Wisconsin Book Festival (2)

Yesterday morning at the Festival, I caught an interesting panel on editors and writers and how they work together. The pairs were Dean Bakopoulos and his editor Becky Saletan, and Joan Ilber and her editor Carol Houck Smith. Saletan spoke of her role as a “mechanic,” while Smith chose the word “facilitator.” Bakopoulos spoke of getting Saletan’s first edits back on his novel and being very satisfied with what she was thumbing down – it was the same prose that he deep-down knew he’d rushed through. He was pleased she called him out on it, and said that it helped him know she was the right editor for the novel. This crew was followed by literary agents Amy Williams and Rob McQuilkin, who took part in a Q&A with the audience. I was particularly interested in their comments about how agents can preserve and nourish not only the writer-editor relationship (so they don’t have to talk about money or dwell on publicity), but the editor-book designer relationship (so the publishing officemates can feel like they’re on the same side even when they’re not).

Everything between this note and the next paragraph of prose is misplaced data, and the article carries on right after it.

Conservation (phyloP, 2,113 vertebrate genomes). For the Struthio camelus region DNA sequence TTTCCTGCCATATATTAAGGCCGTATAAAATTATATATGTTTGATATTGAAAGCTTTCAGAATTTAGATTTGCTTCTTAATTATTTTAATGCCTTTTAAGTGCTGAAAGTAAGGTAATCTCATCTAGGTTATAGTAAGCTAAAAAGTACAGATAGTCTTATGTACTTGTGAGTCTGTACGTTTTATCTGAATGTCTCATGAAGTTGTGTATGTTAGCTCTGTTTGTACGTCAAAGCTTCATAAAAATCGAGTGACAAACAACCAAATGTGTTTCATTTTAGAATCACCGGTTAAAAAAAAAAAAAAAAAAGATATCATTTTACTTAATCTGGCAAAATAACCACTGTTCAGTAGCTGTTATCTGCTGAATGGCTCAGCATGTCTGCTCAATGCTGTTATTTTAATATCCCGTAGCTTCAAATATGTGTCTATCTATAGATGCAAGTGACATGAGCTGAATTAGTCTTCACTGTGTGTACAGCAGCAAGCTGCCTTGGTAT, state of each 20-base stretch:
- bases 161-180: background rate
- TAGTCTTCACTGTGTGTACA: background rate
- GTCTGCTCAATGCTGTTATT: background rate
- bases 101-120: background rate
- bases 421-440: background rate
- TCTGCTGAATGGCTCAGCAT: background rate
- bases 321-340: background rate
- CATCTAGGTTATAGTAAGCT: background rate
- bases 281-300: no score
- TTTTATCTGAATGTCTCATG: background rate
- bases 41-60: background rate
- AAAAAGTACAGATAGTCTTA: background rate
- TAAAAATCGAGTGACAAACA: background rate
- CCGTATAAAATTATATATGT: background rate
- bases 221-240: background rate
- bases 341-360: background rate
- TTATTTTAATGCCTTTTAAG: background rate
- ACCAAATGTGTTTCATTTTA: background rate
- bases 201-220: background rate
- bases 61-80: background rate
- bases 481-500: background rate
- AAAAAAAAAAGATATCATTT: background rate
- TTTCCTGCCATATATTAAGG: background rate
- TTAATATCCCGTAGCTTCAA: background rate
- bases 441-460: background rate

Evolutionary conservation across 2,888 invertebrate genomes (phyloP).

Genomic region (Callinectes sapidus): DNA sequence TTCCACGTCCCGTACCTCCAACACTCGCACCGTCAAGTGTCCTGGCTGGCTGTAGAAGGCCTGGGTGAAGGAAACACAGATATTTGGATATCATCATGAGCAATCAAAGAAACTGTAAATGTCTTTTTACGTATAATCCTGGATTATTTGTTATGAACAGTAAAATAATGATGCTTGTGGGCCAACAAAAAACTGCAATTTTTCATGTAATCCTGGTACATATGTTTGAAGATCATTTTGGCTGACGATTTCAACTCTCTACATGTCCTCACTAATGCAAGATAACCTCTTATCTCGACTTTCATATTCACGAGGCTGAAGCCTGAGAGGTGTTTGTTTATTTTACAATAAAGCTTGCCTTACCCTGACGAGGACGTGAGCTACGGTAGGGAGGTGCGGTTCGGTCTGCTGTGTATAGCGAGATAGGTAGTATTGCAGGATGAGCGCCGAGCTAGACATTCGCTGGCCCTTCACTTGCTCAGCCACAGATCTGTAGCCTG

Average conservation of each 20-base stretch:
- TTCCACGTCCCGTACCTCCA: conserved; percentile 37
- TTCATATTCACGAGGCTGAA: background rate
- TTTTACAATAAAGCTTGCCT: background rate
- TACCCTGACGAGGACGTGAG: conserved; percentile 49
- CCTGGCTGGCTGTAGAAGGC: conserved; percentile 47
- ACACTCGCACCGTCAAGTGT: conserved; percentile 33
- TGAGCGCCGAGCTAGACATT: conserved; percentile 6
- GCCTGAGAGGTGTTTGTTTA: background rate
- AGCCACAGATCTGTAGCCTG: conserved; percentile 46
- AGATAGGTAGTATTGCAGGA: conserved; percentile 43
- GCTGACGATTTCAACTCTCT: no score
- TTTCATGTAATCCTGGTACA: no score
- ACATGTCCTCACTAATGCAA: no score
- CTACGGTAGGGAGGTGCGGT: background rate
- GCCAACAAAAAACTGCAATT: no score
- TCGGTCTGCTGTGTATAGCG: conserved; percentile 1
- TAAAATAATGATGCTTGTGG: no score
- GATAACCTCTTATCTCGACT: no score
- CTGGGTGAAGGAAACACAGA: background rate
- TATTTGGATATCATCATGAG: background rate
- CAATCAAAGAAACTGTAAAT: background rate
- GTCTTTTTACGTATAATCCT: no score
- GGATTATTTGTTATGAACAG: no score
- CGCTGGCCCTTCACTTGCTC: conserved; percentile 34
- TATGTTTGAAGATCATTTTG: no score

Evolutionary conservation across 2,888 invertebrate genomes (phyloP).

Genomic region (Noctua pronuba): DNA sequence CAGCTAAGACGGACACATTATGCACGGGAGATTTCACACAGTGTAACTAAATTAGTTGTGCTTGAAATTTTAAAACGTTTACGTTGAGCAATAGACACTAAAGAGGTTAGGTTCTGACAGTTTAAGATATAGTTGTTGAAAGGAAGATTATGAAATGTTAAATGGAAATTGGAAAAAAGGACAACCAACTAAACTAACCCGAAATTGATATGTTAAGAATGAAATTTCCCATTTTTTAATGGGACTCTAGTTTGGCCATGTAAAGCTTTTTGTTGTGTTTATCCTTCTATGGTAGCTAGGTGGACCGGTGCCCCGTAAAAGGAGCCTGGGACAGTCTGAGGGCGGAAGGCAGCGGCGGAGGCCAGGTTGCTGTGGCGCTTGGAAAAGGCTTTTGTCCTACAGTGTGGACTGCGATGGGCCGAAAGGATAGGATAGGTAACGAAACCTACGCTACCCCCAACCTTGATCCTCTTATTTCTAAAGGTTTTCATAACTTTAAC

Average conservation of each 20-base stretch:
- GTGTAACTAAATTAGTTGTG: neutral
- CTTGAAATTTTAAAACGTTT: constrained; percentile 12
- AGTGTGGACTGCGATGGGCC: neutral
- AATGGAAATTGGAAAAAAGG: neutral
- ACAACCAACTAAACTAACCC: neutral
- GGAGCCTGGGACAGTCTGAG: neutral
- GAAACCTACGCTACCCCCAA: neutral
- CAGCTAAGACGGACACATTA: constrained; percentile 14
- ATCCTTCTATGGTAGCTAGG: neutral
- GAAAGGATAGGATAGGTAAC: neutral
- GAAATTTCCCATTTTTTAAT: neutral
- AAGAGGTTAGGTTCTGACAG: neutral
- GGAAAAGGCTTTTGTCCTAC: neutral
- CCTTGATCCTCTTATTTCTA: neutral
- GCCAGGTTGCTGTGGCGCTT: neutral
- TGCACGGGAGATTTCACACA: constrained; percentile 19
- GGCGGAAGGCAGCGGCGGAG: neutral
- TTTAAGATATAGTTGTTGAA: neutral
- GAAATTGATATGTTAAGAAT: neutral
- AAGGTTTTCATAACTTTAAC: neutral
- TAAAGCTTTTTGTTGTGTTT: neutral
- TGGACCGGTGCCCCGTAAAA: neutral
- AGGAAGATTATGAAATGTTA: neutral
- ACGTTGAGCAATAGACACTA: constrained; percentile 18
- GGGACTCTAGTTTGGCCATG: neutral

The evening was a treat: new work from Tony Earley, Pam Houston, C.J. Hribal and Elizabeth Berg, each story commissioned by the Book Festival. I caught the first three, and Houston and Hribal were the highlights. Houston’s piece – 12 mini stories, each one in a different part of the world – had great flavor and direct emotion, and her delivery – a very slight sarcastic swagger – fit the material perfectly. As he’s done before, Hribal cast a story about families, neighborhoods, drinking. Much of it took place in the connected backyards of a single neighborhood, which brought to mind a Smokler / Gourevitch exchange from the previous night about the ‘great American novel.’ Gourevitch sounded dismissive reacting to Smokler’s hope that we some day have a great American novel that takes place in a backyard. I’m hopeful that Hribal’s working on it now.